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Metcalf v. Bay Ferries Ltd.

United States District Court, D. Massachusetts

September 9, 2014

KENNETH G. METCALF and NANCY METCALF, Plaintiffs
v.
BAY FERRIES LIMITED, Defendant

MEMORANDUM AND ORDER

TIMOTHY S. HILLMAN, District Judge.

Background

Kenneth Metcalf ("K.Metcalf") and Nancy Metcalf (together with K. Metcalf "Metcalfs" or "Plaintiffs") have filed suit against Bay Ferries Limited ("Bay Ferries" or "Defendant") alleging claims for negligence and loss of consortium. More specifically, the Metcalfs allege that Bay Ferries was negligent in maintaining its ferry, HSC INCAT 059 ("The CAT") and that this negligence led directly to K.Metcalf's injuries and resulting damages to them.

This Memorandum and Order addresses Defendant's Motion For Application Of Canadian Law (Docket No. 38). For the following reasons, that motion is denied.

Facts

The Metcalfs are a married couple who at during the relevant time period, resided in Oxford, Massachusetts. Bay Ferries is a Canadian corporation with a principle place of business in Charlottetown, Prince Edward Island ("PEI"), Canada.

Bay Ferries owned and operated The CAT as a commercial passenger and vehicle ferry between Maine and Nova Scotia at all times relevant to this dispute.[1] The CAT is a 319-footlong catamaran vessel capable of carrying more than eight hundred passengers and two hundred automobiles. Bay Ferries took delivery of The CAT in 2002 and operated it as a passenger ferry in the Gulf of Maine, between from 2002-2009. The CAT was registered in the Bahamas and operated entirely in Canadian and American territorial waters. At the times relevant to this action. Bay Ferries employed The CAT in ferry service between Portland, Maine and Yarmouth, Nova Scotia, as well as between Bar Harbor Maine and Yarmouth, Nova Scotia. The CAT made multiple trips per week between the two Maine locations and Yarmouth, Nova Scotia.

In 2009, Bay Ferries maintained an office in Bar Harbor, Maine and maintained phone and fax numbers at that location. Additionally, Bay Ferries maintained phone and fax numbers at the Portland Maine Terminal and had a post office box in Portland, Maine. All vessel repair and maintenance of The CAT was performed in Canada.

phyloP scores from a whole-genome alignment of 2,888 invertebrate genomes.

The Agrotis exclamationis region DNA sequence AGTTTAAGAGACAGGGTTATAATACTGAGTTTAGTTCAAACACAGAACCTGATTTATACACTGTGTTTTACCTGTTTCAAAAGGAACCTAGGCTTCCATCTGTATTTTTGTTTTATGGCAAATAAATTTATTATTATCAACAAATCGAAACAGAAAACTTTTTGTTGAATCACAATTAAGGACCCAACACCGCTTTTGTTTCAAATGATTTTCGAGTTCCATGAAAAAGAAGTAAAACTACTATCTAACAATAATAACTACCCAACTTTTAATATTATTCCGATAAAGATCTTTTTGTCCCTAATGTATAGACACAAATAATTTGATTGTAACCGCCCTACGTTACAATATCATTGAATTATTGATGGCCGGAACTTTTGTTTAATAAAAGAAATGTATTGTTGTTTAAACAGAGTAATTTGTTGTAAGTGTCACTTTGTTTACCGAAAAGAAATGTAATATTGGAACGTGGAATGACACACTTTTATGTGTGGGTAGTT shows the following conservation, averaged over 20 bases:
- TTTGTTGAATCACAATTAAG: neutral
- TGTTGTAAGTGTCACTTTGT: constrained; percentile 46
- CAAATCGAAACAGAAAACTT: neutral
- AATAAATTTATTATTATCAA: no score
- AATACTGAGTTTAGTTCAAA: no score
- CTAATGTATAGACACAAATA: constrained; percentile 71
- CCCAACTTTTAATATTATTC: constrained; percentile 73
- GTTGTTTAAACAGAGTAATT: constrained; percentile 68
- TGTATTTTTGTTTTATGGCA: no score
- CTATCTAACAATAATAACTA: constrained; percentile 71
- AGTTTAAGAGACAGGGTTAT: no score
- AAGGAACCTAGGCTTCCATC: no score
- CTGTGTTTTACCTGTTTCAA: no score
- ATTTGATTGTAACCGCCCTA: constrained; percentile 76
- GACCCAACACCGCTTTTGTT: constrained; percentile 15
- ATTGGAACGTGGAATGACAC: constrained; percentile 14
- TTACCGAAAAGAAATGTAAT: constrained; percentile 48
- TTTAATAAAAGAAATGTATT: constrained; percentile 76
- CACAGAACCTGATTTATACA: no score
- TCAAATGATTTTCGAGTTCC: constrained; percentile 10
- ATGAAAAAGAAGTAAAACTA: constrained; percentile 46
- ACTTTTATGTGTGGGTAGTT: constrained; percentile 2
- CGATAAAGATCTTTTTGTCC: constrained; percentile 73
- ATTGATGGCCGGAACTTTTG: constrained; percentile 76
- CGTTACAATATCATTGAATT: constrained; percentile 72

On February 19, 2009, the Metcalfs's daughter, Nicole Green ("Green") made a telephone reservation for their entire family to travel on The CAT from Portland, Maine to Yarmouth, Nova Scotia, leaving on August 14, 2009 and returning on August 19, 2009. The occasion for this journey was K.Metcalf's sixtieth birthday. Bay Ferries confirmed the reservation via an email sent to Green. Green resided in Northborough, Massachusetts at the time she made the reservation.

On August 14, 2009, the Metcalf family drove to Portland, Maine from Oxford, Massachusetts, an approximately three hour trip. They boarded The CAT at the Portland ferry terminal. The CAT then made an approximately six-hour voyage to Yarmouth, Nova Scotia. The Metcalfs and their family prepared to disembark at the terminal dock inYarmouth, Nova Scotia. As they began descending the stairs from The CAT's passenger deck to the lower vehicle deck, K.Metcalf fell, injuring his cervical spine. Members of the crew and other ferry passengers came to K.Metcalf's aid. Shortly thereafter, Canadian emergency medical technicians came onboard The CAT and took K.Metcalf via ambulance to Yarmouth Regional Hospital. K. Metcalf was later moved to Queen Elizabeth Hospital in Halifax, Nova Scotia for stabilization and intensive care. After six days of treatment in Canada, K.Metcalf was airlifted to Massachusetts for continuing medical care, and has not traveled any further afield than Boston, Massachusetts, since sustaining the injury. As a result of this fall, K.Metcalf fractured several of his cervical vertebrae and is now an incomplete C5-C7 tetraplegic, largely confined to a wheelchair. He requires some sixty hours of personal care attendance per week. This personal care is currently paid for by Cerebral Palsy of Massachusetts, located in Quincy, Massachusetts. Plaintiffs aver that they are unable to pay for a personal care attendant to travel with them to Canada should it become necessary for them to attend a trial in Nova Scotia.

Discussion

There is no dispute that maritime law governs this dispute[2]; the only question is whether United States or Canadian maritime law governs. In order to determine which country's maritime law applies, admiralty choice of law principles apply. Choice of Law analysis for a Federal Court applying admiralty law is controlled by the following eight-factor test: "(1) the place of the wrongful act, (2) the flag under which the ship sails, (3) the domicile of the injured party, (4) the allegiance or domicile of the vessel owner, (5) the place where the contract was formed, (6) the inaccessability of the foreign forum, (7) the law of the forum and, (8) the vessel owner's base of operations." Hellenic Lines Ltd. v. Rhoditis, 398 U.S. 306, 309, 90 S.Ct. 1731 (1970); see also Romero v. Int'l Terminal Operating Co., 358 U.S. 354, 79 S.Ct. 468 (1959); Lauritzen v. Larsen, 345 U.S. 571, 73 S.Ct. 921 (1953); Kukias v. Chandris Lines, Inc., 839 F.2d 860, 862 (1st Cir. 1988). The Court must weigh these factors and "apply the law of the state with the most substantial contacts giving rise to the claim...." Carbotrade S.p.A. v. Bureau Veritas, 99 F.3d 86, 90-91 (2d Cir.1996).

Analysis of the Factors


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